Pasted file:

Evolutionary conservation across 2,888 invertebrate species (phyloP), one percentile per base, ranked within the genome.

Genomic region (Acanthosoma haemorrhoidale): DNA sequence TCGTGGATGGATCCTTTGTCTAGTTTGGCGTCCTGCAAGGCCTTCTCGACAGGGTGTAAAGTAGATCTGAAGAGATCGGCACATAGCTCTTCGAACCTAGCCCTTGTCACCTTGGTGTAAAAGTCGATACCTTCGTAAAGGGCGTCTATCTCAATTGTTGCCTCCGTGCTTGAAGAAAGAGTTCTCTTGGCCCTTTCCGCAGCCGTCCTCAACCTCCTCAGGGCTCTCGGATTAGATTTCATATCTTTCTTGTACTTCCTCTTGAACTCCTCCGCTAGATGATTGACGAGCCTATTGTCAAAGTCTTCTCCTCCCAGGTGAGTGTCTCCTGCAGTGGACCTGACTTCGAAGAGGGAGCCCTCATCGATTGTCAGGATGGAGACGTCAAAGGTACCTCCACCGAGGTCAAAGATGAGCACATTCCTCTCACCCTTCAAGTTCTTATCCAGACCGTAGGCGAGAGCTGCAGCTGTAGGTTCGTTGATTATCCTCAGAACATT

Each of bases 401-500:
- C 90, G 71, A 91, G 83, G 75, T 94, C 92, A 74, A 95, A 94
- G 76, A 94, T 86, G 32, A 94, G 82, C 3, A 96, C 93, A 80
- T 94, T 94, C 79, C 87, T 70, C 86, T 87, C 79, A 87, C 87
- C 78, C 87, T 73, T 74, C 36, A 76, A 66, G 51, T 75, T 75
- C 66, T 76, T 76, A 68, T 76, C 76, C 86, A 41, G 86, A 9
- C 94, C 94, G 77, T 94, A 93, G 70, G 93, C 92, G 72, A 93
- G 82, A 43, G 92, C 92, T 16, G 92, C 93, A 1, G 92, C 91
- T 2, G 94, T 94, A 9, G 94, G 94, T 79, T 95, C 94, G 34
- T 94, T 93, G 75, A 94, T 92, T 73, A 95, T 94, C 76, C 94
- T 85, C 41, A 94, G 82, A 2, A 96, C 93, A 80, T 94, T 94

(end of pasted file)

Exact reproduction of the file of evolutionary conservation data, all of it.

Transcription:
Evolutionary conservation across 2,888 invertebrate species (phyloP), one percentile per base, ranked within the genome.

Genomic region (Acanthosoma haemorrhoidale): DNA sequence TCGTGGATGGATCCTTTGTCTAGTTTGGCGTCCTGCAAGGCCTTCTCGACAGGGTGTAAAGTAGATCTGAAGAGATCGGCACATAGCTCTTCGAACCTAGCCCTTGTCACCTTGGTGTAAAAGTCGATACCTTCGTAAAGGGCGTCTATCTCAATTGTTGCCTCCGTGCTTGAAGAAAGAGTTCTCTTGGCCCTTTCCGCAGCCGTCCTCAACCTCCTCAGGGCTCTCGGATTAGATTTCATATCTTTCTTGTACTTCCTCTTGAACTCCTCCGCTAGATGATTGACGAGCCTATTGTCAAAGTCTTCTCCTCCCAGGTGAGTGTCTCCTGCAGTGGACCTGACTTCGAAGAGGGAGCCCTCATCGATTGTCAGGATGGAGACGTCAAAGGTACCTCCACCGAGGTCAAAGATGAGCACATTCCTCTCACCCTTCAAGTTCTTATCCAGACCGTAGGCGAGAGCTGCAGCTGTAGGTTCGTTGATTATCCTCAGAACATT

Each of bases 401-500:
- C 90, G 71, A 91, G 83, G 75, T 94, C 92, A 74, A 95, A 94
- G 76, A 94, T 86, G 32, A 94, G 82, C 3, A 96, C 93, A 80
- T 94, T 94, C 79, C 87, T 70, C 86, T 87, C 79, A 87, C 87
- C 78, C 87, T 73, T 74, C 36, A 76, A 66, G 51, T 75, T 75
- C 66, T 76, T 76, A 68, T 76, C 76, C 86, A 41, G 86, A 9
- C 94, C 94, G 77, T 94, A 93, G 70, G 93, C 92, G 72, A 93
- G 82, A 43, G 92, C 92, T 16, G 92, C 93, A 1, G 92, C 91
- T 2, G 94, T 94, A 9, G 94, G 94, T 79, T 95, C 94, G 34
- T 94, T 93, G 75, A 94, T 92, T 73, A 95, T 94, C 76, C 94
- T 85, C 41, A 94, G 82, A 2, A 96, C 93, A 80, T 94, T 94